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COVID-19 and Dengue: Similarities and Differences

COVID-19 and Dengue: Similarities and Differences

Coronavirus disease (COVID-19) is an infectious disease mainly transmitted through droplets generated when an infected person coughs, sneezes, or exhales. Dengue, on the other hand, is a mosquito-borne viral infection. However, initial onset of both the diseases have overlapping symptoms. As both the diseases can be fatal in nature, it is crucial to understand the basic similarities and differences.


Both Dengue and COVID can present as mild diseases which subside itself and patients can recover at home. However, both COVID-19 and dengue can get severe resulting in a patient’s death.


Both the diseases are not age related. Anyone of any age can get infected by COVID-19 or dengue. Patients with various underlying chronic conditions such as heart diseases, kidney diseases or diabetes are at more risk for complications.


It is recommended that the patients seek clinical or hospital-based care at the onset of the symptoms as both the diseases may worsen before the test results arrive.


Dengue warning signs include persistent vomiting, mucosal bleeding, difficulty in breathing, bleeding from orifice, lethargy/restlessness and postural hypotension.


COVID-19 warning signs include difficulty in breathing, persistent headache, new confusion, inability to wake or stay awake, fall in oxygen levels and persistent high-grade fever beyond 7 days. This list doesn’t include all possible signa and symptoms. It may vary from patient to patient.





Dengue is caused by one of any of four related viruses: Dengue virus 1, 2, 3, and 4, transmitted to people through the bites of infected Aedes species mosquitoes

COVID-19, a respiratory illness caused by the virus SARS-CoV-2, is mainly transmitted when droplets containing the virus are inhaled or come into contact with the eyes, nose, or mouth

Incubation Period

The incubation period for dengue ranges between 3-10 days, typically 5-7 days.

The incubation period for COVID-19 may extend to 14 days, with a median of 4-5 days from exposure to symptoms onset.



Signs and Symptoms

Mild to moderate disease


Febrile phase (0-7 days)


Headache with eye pain





Warning signs for severe illness: abdominal pain or tenderness, persistent vomiting, clinical fluid accumulation, mucosal bleeding, lethargy, restlessness, and liver enlargement.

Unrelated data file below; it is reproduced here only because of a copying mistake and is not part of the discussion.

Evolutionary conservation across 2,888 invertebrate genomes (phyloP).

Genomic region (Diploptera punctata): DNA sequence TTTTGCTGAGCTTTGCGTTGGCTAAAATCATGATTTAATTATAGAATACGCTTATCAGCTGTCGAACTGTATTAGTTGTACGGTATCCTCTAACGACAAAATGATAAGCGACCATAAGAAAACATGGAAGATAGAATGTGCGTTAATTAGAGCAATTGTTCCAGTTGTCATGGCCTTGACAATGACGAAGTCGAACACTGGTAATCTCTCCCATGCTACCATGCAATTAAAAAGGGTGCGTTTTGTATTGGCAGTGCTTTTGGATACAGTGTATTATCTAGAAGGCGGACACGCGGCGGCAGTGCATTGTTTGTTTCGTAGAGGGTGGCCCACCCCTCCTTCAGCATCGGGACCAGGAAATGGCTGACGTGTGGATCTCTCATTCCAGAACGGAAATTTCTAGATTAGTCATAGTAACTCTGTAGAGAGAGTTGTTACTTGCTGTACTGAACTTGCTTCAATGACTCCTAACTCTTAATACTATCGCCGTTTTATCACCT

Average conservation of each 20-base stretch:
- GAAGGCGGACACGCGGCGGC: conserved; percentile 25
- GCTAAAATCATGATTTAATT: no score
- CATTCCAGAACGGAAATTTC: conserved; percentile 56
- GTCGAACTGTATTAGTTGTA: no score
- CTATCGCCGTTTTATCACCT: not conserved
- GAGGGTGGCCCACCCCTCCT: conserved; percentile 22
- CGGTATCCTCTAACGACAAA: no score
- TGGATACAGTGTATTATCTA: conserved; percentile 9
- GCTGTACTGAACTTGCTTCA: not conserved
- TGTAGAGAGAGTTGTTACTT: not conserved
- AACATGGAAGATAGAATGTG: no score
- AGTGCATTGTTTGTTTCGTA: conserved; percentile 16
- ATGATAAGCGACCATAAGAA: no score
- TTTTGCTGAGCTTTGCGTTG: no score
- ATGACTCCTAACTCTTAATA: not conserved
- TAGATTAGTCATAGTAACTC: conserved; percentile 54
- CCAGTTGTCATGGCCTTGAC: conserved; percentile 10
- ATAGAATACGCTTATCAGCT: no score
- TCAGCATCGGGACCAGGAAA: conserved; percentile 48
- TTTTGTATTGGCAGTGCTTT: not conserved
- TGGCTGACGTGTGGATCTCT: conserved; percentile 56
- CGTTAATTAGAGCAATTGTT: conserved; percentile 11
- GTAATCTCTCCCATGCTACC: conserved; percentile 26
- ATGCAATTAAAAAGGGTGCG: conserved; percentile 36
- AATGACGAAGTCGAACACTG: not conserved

Critical Phase

Warning signs may appear, and rapid clinical deterioration may occur within 48 hours after defervescence (3–7 days after fever onset).

Mild to moderate disease

Fever or chills


Shortness of breath or difficulty breathing


Muscle or body aches


New loss of taste or smell

Sore throat

Congestion or runny nose

Nausea or vomiting


NOTE: This is not an inclusive list.

Severe Illness

Severe dengue is defined by dengue with any of the following symptoms and signs:

Plasma leakage leading to shock

Fluid accumulation with respiratory distress

Severe bleeding with thrombocytopenia

Severe organ impairment such as liver disease

Cardiac impairment

Signs and symptoms for severe illness can include:



respiratory failure


multiorgan system dysfunction

Clinicians should be aware of the potential for some patients to rapidly deteriorate one week after illness onset.

Risk Factors for Severe Illness

Risk factors for severe dengue include:

Age (infant)

Patients with chronic medical conditions, including diabetes, asthma, or heart disease

Risks factors for severe illness with COVID-19 include:

Age >65

Underlying conditions like cardiovascular disease, diabetes, chronic respiratory disease, hypertension, prior stroke, liver disease, obesity, chronic lung disease, chronic kidney disease undergoing dialysis.

Dr. Sushila Kataria
Internal Medicine
Meet The Doctor
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